In fact that alliance may well become untenable now that Israel has suffered serious military losses while its troops were off chaperoning a bunch of fascist goons. There are echoes here of the 2006 attack on Lebanon when Israel found to its cost that soldiers accustomed to brutalising teenagers in the West Bank were less impressive when up against a rooted, disciplined and equipped resistance militia.

Moreover, part of Netanyahu’s domestic political appeal within Israel is the promise of the so-called Abraham Accords, treaties normalising diplomatic and trade relations with the Israeli state signed so far by UAE, Bahrain, Morocco and Sudan – but not, as yet, Saudi Arabia. This process had already been overshadowed by China’s surprise intervention earlier this year in brokering a treaty between Saudi and Iran to end the war in Yemen. And the reactions of the Gulf states have been noticeably cooler towards Israel than one might have expected. These peace treaties, for what they are worth, now seem dead in the water.


But it’s the third long-term goal of Hamas’s intervention that is the most important. The ongoing and seemingly neverending humiliation of the Palestinians at the hands of Israel has been responded to. Hamas statements at the outset of the conflict, relayed on Al-Jazeera English (which has been invaluable – no wonder Israeli snipers murdered Al-Jazeera journalist Shireen Abu Akleh last year), emphasised that this was a general call for Palestinian resistance, and invited other groups and factions to join.

This echoes Hamas’s earlier, much smaller, rocket attack on Israel in May 2021, which came in response to Israeli police outrages at the Al-Aqsa Mosque. As with this time, Israel was caught off guard when Hamas retaliated: its assumption had been that al-Aqsa was not in Gaza, therefore Hamas would not strike back. What we saw that year, flickering briefly, was a three-pronged Palestinian resistance movement comprising Hamas in Gaza (which has an overwhelmingly Sunni Muslim population), assorted militant groups in the West Bank, as well as Palestinians within Israel’s borders itself, who organised and delivered a one-day general strike.

These glimmers of a new Palestinian resistance movement come as the old order, represented by Fatah and Mahmoud Abbas are despised, discredited and in their senescence. They have at best proved impotent at protecting Palestinians in the West Bank and at worst actively collaborated with the Israeli occupation. A new Palestinian resistance movement will need a new leadership, and Hamas are positioning themselves at the head of that.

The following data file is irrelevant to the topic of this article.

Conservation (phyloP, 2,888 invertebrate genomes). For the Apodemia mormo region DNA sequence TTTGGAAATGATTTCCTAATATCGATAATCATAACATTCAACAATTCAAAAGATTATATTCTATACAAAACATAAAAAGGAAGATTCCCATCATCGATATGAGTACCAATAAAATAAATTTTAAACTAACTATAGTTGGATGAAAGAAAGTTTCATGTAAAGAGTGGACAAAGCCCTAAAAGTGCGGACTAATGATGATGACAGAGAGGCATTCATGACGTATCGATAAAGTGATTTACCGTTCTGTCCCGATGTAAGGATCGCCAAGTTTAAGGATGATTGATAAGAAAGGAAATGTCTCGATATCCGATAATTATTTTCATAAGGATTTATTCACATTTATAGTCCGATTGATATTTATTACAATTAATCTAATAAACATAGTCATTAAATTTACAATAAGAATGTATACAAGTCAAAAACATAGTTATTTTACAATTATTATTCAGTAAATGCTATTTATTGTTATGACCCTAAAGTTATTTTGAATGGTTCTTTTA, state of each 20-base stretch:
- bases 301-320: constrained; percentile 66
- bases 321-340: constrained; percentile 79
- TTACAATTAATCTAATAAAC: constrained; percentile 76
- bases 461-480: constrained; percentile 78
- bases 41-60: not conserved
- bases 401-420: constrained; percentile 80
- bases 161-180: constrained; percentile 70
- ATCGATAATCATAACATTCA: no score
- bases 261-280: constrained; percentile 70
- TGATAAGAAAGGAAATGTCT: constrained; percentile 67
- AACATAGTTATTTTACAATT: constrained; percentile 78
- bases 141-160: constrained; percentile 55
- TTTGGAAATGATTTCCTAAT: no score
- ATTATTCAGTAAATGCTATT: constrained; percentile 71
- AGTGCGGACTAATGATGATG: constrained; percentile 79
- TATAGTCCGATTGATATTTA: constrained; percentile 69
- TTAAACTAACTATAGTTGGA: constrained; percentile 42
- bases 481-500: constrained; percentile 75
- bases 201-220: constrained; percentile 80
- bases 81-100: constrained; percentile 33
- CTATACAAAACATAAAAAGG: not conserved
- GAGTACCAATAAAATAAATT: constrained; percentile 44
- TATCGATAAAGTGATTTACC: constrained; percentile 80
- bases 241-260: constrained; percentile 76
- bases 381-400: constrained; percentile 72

But Hamas is not in the final analysis going to overcome its sectarian roots as the political voice of just one strand of Palestinian political identity. Hamas aims to both galvanise and hegemonise Palestinian resistance. The former is an unalloyed good, the latter is at best a mixed blessing. The future of Palestinian resistance lies with what the wider mass of people will do – in Palestine, in refugee camps, and across the wider region.  Nothing is set in stone as yet.

We are just beginning to see Israel’s initial retribution playing out in Gaza. The Palestinians are paying an instant and heavy price for their boldness in not simply curling up and dying on Israel’s command. Despite this, we must understand that a serious political and military blow has been landed on Netanyahu, and by extension the Israeli occupation regime and its Western backers. The sparks flying from that blow can ignite further, wider and deeper resistance among Palestinians and solidarity among the rest of us. That is the hope amid the horror, and all those who support the Palestinian cause should hold it in their hearts.

Join the March for Palestine – End the Violence – End Apartheid on Saturday 14 October, 12 noon. Assembling at BBC, Portland Place, W1A. Organised by Palestine Solidarity Campaign, Friends of Al-Aqsa, Stop the War Coalition, Muslim Association of Britain, Palestinian Forum in Britain, Campaign for Nuclear Disarmament. Further details available here.